In patient experience of chronic illness, the healthcare networks work aimed at managing symptoms, and at retarding – and sometimes preventing – disease progression (May, et al. 2014). In the face of these challenges, we need to better understand patients’ needs and expectations to optimize healthcare resources, and this introduces additional complexity. A further complexity factor is when the supply-side value proposition is based on an underdeveloped, implausible or risky business case (thus, it is unlikely to attract investment), or the demand-side value proposition suggests that (from the patient’s point of view) the technology may be undesirable, unsafe, ineffective or inaccessible. The adopting system is complex because it requires patients to undertake complex tasks such as initiating changes in therapy or making judgments about what an emergency is; or because it presupposes a capillary network available and able to coordinate with the inputs received. An example of complex adopting system is represented by the Covid-19 emergency that we are experiencing in these days.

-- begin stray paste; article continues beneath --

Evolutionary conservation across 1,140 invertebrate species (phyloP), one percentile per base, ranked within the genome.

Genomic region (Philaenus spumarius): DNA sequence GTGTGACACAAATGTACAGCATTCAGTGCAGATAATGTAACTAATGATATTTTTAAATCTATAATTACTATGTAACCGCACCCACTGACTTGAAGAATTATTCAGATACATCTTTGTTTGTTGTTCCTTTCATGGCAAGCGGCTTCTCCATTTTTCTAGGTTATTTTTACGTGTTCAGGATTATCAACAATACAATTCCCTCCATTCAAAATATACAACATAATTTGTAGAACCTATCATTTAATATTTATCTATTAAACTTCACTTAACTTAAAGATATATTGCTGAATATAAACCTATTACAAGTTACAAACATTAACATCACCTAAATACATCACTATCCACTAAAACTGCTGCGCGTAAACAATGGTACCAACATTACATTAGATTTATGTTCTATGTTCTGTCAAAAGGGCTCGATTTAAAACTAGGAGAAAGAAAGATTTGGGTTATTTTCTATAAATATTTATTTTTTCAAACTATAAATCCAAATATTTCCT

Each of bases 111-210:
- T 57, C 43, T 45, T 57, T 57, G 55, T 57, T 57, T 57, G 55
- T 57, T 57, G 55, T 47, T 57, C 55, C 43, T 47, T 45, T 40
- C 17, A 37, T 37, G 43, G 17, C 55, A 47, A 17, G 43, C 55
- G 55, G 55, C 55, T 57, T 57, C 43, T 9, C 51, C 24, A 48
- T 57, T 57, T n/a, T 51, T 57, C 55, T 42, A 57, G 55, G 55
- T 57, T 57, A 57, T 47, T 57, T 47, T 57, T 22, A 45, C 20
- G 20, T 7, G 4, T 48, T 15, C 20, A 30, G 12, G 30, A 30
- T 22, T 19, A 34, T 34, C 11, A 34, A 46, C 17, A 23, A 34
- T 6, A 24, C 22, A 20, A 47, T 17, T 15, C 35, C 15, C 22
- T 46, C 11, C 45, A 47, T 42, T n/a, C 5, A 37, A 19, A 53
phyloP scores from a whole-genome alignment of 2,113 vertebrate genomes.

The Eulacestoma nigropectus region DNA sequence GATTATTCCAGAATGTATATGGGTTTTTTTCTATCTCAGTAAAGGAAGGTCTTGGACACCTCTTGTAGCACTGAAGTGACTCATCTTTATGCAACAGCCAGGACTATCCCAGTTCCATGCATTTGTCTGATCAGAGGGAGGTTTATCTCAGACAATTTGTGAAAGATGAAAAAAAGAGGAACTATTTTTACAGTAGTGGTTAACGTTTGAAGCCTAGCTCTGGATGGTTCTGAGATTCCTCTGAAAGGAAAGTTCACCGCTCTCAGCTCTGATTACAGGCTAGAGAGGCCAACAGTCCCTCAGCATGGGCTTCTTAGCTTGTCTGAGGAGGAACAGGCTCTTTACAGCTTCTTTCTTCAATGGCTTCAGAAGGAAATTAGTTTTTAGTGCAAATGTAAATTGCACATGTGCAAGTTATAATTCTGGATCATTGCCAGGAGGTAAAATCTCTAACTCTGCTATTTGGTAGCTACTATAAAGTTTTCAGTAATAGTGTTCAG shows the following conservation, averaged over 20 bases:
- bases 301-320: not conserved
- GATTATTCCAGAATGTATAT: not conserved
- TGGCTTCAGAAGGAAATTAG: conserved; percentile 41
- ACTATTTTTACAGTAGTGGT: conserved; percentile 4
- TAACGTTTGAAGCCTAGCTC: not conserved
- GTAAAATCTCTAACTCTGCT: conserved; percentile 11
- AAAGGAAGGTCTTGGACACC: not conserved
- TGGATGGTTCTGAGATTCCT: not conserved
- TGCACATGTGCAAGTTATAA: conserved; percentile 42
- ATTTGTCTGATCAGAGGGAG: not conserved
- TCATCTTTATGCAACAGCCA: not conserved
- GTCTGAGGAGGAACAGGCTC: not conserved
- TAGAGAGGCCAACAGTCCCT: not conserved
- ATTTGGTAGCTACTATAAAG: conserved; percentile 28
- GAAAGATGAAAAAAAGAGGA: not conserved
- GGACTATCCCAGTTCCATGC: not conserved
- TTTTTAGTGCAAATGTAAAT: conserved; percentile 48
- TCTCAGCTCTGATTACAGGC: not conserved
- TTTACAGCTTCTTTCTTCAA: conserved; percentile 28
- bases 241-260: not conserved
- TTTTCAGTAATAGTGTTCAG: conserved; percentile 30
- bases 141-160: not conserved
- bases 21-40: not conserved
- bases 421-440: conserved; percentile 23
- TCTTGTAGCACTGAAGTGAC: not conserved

In healthcare, the evidence, which are objective, are foundational to support both clinical practices and scientific research in facing and solving complexity, and in minimizing related risks. Indeed, several practices that are not evidence-based may rely on tradition, intuition, or other unproven methods, and, therefore, may give unreliable and/or uncertain and/or unrepeatable results. An Evidence Based Medicine (EBM) practice is any practice or scientific research that relies on scientific evidence for guidance and decision-making in an attempt to integrate (Fig.1) the experience of the clinician, the patient’ values and the best available scientific information (Brownson, et al. 2003; Sackett, et al. 1996).